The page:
Now on the tax and spend mantra, what is meant is low taxes and little spending.  But as I have pointed out in other blogs (See Republicans Aren’t Evil are They?), investment is the lifeblood of businesses, so why wouldn’t it be the lifeblood of a country.  Low taxes in themselves are not an elixir.  Many studies have shown that lowering taxes too much has a detrimental effect on the long-term health of an economy just as raising them too high.  The other side of this coin is deficits.  The deficit is large and further growth of it scares everyone.  But we got that debt as noted earlier, not by investing in our future, but in tax cuts for the wealthy and failing to pay for proper investments in this country.  The conservatives would dry up any investment in our future and in fact mortgage our future on the present.  It’s called selfishness.  As noted in a News and World report, the USA has fallen from fourth to ninth this year as a rating of the richest countries in the world.  This has been a direct result of conservative economic policies we have followed for the last eight years.  The article notes that this is not because of the recession as other countries are quickly recovering and we are not.

Some of these measures that were evaluated to determine our status were jobs, poverty, education, economic growth, competitiveness, prosperity, health, and happiness.  Now we are falling in all these measures after eight wonderful years of conservative economic policy.  The deficit is scary, but we are going to need to make investments in the short term to create cash flow in the economy.   Unemployment will increase, along with foreclosures.  States see shrinking revenues for the foreseeable future, which means more cuts.  The fact that companies are showing more profitability will not solve these problems.  They aren’t selling more; they have reduced staff and work longer hours.  The stock market reflects the faux profitability of these companies and economists use these numbers to say we are in a recovery.  But if demand continues to shrink, no one is going to hire.  The real recovery will be when people have jobs and their purchasing power grows.  Right now it is continuing to shrink.  Simply reigning in government spending is going to worsen this cyclic problem.  That spending needs to be directed where it will be most effective and that is not in tax cuts.

So if you like where we have been, and you will if you are in the top 1% of income earners, then continue the conservative economic approach.  If you want to see us get out of this mess, then we need to think about new ways of doing business.  This is going to take smart investment by our government, and reasonable tax policies to implement this policy.  Instead we have conservatives promising us a return to wonderland if we will just re-embrace conservative hate-government, cut taxes, and spend little. I am not gullible enough to tell you that the Democrats have the answer, but we have tried the conservative approach and it has failed miserably   If you are that stupid to try it again, you deserve your fate.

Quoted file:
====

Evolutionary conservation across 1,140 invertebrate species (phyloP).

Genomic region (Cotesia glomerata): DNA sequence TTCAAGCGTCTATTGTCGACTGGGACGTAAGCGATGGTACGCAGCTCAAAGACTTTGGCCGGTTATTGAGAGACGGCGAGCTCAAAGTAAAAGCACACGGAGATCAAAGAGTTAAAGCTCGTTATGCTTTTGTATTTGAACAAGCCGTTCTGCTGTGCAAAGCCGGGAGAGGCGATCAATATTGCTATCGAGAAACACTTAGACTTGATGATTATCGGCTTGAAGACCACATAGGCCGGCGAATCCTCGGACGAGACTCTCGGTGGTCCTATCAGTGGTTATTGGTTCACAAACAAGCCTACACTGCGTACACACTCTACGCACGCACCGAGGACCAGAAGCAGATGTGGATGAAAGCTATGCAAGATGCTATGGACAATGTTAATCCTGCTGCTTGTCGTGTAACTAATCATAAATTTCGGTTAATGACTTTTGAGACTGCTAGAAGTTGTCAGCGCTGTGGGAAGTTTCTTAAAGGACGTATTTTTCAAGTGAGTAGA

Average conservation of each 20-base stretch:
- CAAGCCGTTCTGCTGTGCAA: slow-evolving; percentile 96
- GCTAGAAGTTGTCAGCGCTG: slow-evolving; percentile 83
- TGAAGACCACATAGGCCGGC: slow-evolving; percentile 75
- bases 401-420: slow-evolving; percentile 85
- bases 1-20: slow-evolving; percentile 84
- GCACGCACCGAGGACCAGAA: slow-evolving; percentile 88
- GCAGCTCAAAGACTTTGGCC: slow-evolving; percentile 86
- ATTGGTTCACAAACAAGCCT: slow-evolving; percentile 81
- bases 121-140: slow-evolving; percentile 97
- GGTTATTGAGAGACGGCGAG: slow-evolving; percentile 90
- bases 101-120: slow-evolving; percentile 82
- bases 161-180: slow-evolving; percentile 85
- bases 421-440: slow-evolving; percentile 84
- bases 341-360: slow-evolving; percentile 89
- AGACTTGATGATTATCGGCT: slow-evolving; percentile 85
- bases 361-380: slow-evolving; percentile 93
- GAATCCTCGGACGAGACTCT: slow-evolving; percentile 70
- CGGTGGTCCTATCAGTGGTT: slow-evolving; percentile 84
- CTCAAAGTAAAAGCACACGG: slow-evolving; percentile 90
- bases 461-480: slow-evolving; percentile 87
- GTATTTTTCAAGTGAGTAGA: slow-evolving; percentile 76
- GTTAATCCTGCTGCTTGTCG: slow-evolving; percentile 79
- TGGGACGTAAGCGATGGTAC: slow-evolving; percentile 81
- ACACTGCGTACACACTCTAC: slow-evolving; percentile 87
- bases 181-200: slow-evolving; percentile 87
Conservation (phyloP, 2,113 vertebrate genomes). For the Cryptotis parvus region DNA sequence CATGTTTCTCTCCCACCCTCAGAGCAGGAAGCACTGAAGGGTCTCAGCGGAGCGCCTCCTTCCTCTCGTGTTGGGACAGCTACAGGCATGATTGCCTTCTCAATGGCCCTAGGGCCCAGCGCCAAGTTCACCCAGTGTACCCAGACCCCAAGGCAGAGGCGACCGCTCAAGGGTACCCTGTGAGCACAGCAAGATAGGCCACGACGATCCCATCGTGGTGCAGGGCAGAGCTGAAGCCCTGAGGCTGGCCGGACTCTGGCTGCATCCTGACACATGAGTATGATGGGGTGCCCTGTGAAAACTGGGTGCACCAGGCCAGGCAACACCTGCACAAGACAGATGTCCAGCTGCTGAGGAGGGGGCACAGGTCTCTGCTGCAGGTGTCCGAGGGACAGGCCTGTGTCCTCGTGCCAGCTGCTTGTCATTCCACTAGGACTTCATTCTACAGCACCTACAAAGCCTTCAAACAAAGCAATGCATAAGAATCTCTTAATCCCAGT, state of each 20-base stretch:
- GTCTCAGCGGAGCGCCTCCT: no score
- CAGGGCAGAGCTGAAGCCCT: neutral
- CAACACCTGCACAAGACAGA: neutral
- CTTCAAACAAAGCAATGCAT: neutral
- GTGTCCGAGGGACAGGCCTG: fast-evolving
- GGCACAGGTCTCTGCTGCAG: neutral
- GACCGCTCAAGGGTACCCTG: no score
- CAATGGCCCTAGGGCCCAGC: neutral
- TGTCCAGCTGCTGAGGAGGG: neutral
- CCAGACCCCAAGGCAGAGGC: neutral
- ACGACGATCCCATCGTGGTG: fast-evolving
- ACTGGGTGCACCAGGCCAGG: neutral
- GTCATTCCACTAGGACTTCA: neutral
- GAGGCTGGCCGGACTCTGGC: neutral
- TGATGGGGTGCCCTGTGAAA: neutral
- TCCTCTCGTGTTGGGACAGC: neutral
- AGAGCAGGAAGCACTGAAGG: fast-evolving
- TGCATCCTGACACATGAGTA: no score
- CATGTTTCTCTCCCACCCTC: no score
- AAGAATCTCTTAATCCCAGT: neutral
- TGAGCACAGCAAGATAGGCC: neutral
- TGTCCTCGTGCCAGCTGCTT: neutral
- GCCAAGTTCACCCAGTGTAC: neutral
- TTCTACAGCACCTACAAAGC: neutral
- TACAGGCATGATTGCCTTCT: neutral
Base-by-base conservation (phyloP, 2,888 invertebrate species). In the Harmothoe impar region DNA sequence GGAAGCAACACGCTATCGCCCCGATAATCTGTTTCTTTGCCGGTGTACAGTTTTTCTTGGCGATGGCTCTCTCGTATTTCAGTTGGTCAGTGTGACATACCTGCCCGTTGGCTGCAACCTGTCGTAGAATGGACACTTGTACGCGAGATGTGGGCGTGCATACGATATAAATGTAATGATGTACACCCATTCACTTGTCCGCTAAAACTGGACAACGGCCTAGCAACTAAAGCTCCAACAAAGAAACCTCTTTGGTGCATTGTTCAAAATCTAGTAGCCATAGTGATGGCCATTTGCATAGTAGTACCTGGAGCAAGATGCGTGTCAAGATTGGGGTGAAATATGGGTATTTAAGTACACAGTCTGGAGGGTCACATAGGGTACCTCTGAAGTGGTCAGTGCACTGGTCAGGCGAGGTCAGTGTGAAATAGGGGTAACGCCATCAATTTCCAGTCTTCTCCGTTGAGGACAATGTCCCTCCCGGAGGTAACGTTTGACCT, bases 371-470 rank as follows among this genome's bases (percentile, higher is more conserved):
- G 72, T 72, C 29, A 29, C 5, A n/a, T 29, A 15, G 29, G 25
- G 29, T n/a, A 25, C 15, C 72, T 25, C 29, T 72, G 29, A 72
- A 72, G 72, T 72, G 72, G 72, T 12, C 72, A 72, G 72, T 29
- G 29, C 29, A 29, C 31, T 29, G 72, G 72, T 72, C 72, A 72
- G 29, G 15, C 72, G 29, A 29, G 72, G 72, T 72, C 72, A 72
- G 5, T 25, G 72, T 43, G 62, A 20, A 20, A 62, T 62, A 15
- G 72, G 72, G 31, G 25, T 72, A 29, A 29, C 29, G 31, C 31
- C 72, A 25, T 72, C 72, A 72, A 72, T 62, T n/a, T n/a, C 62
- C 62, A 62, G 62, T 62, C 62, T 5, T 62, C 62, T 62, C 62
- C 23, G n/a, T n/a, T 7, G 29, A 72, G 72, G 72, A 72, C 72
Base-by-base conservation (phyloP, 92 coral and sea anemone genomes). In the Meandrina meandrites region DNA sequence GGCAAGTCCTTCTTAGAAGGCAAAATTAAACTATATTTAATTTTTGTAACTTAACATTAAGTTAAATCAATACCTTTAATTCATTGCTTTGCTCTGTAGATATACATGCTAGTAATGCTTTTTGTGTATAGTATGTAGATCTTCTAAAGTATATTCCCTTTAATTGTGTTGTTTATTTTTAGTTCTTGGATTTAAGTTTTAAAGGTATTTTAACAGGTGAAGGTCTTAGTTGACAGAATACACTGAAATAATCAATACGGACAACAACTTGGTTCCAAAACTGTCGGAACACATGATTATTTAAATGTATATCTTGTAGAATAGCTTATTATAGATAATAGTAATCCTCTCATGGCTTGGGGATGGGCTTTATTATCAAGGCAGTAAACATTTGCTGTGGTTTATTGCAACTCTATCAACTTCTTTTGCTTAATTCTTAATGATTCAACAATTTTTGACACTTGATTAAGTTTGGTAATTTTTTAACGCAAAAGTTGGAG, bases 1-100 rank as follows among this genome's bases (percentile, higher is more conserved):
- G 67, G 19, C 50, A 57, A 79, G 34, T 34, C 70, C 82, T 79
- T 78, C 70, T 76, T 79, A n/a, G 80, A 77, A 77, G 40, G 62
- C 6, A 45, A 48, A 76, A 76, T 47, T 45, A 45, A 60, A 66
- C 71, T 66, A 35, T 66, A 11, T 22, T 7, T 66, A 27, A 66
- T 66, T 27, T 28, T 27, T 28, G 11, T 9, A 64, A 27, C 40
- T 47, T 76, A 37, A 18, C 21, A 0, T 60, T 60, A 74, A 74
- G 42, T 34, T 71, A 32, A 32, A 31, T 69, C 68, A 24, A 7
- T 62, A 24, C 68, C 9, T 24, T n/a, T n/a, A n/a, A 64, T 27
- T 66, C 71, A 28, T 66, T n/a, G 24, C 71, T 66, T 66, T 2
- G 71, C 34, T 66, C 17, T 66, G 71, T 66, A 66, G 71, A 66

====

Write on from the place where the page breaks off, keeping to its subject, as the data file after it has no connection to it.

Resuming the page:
Lieberman Will Not Support Public Option

Joe Lieberman has told the Democratic Party he will not support overide of a filabuster and will side with the Republicans on the Public Option. Strip him of any Chairmanships and power he has and throw him out of the caucus. He is a Republican and when the Democrats finally realize that he has always been a wolf in sheep’s clothing, they will be stronger for it.

One Last Look at Health Care Reform

The magic word in the health care debate is “the public option”.  But does anybody really know what that means?  I doubt it, so lets examine it.  You have heard Medicare for people under 65.  Well that is not quite right.  Medicare is free and was and is paid for by your and others contributions.  I probably have insurance closest to what they are talking about.  I am a retired federal worker so the government offers a multitude of programs from various health providers and they subsidize my monthly costs along with the ability to negotiate very good rates.  Oh yeah, their administrative costs are minute compared to the insurance industry’s. Those that would qualify for the government program would get roughly the same program and the subsidy would be dependent on your ability to pay.  But it must take all comers and all the policies are not priced based upon the status of your health.

Now there are a couple of things to notice here.  First and foremost, there is no government bureaucrat between my health care provider and me.  The badly misused term in this discussion, and I should say prejudicial term is “government provided health care”.  The government does not provide the health care; they pay for it, or in my case subsidize it.  My health care is provided by a private health care provider who negotiates with the government for one price to provide the benefits I selected.  I select my plan and that plan and its benefits are charged to the government and my contribution is billed to me every month by the government.  It is very small compared to what most people pay for private insurance.